She was awake and turning long before seven. But she had determined she was going to take the prescription at 7am and so she waited. She might not be able to do anything else today, but that one thing was all she needed to do. Perhaps she would be out of pain, perhaps not, but she could do that one thing just for today she would take the pill at seven and not worry about tomorrow.
She had never considered suicide – that just wasn't an option. But she thought of sticking a long thin wire – too thin to cause any damage up her nose and through her sinus cavities until it reached the brain and then scraping the brain away from all connections to her skull and severing the nerves. That wasn't to kill self, just a way to stop the pain.
The fires burned in her head when she was lying down and when she was moving every motion was through water. And sometimes every movement seemed through pain and in slow motion. And so it was in pain that she took the pill for depression. Even though she knew that it wouldn't work for several weeks, she took the pill. Even as the thoughts of this won't work and I'll have to start all over again came rushing through – she took the pill.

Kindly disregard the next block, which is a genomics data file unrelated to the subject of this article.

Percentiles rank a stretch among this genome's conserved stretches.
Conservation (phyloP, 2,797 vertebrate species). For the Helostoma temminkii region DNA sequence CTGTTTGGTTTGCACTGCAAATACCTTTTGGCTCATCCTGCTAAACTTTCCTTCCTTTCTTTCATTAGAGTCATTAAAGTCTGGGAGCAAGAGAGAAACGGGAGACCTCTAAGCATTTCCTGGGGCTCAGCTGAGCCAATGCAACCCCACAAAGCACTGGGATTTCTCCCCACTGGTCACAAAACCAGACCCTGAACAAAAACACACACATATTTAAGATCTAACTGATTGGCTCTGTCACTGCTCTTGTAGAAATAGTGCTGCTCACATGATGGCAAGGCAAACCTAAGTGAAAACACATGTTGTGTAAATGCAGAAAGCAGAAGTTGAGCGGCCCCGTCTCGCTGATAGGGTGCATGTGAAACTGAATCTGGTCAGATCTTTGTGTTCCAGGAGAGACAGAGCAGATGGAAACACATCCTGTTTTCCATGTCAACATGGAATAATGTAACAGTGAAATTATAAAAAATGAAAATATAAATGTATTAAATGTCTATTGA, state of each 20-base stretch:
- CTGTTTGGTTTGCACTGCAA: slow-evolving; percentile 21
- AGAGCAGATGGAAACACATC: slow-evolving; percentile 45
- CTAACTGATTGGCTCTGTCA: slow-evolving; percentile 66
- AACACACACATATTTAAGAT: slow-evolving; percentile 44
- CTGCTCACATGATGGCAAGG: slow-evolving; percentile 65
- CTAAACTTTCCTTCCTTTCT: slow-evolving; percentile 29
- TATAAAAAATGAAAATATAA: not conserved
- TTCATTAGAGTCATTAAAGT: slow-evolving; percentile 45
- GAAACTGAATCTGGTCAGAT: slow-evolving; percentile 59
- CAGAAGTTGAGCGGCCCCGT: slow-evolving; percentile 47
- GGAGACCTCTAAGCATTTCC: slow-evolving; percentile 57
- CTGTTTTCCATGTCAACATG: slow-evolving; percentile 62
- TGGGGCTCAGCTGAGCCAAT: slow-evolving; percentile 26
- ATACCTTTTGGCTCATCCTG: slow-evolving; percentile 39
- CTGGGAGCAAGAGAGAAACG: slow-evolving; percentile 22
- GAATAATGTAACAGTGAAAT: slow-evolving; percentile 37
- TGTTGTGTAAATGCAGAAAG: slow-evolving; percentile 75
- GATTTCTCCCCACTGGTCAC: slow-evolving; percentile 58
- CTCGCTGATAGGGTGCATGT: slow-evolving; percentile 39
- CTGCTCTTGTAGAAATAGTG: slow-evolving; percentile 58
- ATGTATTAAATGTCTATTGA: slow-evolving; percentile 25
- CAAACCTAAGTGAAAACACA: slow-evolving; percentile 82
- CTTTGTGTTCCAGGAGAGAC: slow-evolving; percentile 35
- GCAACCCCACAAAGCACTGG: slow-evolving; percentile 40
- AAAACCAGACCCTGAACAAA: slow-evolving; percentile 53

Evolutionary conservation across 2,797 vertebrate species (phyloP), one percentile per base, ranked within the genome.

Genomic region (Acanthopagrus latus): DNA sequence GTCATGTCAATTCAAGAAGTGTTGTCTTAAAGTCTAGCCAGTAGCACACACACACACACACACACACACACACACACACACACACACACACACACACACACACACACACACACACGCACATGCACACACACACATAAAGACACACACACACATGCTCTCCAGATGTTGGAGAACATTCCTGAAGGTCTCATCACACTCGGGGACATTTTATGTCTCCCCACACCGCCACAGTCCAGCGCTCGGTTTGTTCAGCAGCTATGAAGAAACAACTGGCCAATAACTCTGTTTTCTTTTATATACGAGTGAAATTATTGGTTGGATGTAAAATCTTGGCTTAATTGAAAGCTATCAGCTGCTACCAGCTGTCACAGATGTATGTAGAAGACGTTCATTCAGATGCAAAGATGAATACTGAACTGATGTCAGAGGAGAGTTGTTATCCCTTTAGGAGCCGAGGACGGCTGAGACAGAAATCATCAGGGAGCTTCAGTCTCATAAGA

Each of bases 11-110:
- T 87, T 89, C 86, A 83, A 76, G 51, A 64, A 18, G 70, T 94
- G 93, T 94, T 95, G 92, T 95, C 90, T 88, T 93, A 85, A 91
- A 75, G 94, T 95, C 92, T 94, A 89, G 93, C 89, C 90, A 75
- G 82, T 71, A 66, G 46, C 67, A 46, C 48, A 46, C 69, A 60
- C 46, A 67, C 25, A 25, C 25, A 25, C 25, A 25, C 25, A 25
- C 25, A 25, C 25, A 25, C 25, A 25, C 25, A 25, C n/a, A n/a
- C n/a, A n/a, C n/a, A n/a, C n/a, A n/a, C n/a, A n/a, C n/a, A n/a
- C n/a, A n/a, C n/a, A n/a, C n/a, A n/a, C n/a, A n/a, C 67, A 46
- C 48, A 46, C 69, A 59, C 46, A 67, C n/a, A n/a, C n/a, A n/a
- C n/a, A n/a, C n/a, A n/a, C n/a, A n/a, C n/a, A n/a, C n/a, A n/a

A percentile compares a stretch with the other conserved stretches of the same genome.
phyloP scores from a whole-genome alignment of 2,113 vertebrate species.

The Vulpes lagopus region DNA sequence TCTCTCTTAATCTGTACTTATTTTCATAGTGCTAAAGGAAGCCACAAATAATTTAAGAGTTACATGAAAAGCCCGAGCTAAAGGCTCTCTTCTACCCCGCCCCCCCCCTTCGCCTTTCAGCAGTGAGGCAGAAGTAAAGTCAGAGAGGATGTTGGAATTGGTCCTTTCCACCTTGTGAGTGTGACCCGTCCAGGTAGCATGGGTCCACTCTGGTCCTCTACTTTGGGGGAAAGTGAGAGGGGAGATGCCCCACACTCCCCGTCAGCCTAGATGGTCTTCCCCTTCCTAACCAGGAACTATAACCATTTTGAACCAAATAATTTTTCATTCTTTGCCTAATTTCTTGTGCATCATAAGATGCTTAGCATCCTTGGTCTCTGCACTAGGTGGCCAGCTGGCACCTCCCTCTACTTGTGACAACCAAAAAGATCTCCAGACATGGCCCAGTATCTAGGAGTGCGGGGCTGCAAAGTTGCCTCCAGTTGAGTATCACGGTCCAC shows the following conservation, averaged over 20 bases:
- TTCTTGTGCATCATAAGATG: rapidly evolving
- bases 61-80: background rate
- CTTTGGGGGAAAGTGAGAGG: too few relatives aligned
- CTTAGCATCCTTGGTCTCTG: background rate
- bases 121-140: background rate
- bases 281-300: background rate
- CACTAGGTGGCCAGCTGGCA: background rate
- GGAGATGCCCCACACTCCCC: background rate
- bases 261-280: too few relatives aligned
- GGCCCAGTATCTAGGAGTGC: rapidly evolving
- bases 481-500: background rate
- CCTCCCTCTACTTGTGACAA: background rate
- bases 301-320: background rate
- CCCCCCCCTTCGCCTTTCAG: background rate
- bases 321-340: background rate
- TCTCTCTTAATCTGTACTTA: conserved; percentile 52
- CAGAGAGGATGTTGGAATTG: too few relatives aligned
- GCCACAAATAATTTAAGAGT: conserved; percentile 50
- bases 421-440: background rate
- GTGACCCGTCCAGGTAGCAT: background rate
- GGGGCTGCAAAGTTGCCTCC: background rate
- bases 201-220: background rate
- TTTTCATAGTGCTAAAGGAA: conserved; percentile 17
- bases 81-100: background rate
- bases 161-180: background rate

And then she went back to bed and curled up in a ball of tears. But the tears were beyond the weepy tired that she'd had when she'd worked long hours. They were not tears of exhaustion – though she had no energy. They were not tears of frustration – though the weariness in every moment frustrated her. They were tears that came because she had nothing left. And she lay like that for what seemed hours, but was only minutes, then got up again and went to fix breakfast – cereal right out of the box.
And then she went back to bed and curled up.
And she lay there, not writhing, not turning, not moving, just curled up and laying in one spot.
And she lay there in pain.
And she thought
How long, O Lord, How long?
I cry out by day, but I hear no answer.
My tears fill the night but there is no relief.
And the psalm was a comfort. She didn't know how she got into this situation and sure didn't know how she would come out of the pain, but the psalm comforted her. Someone else had been where she remained.
And after that thought she fell asleep.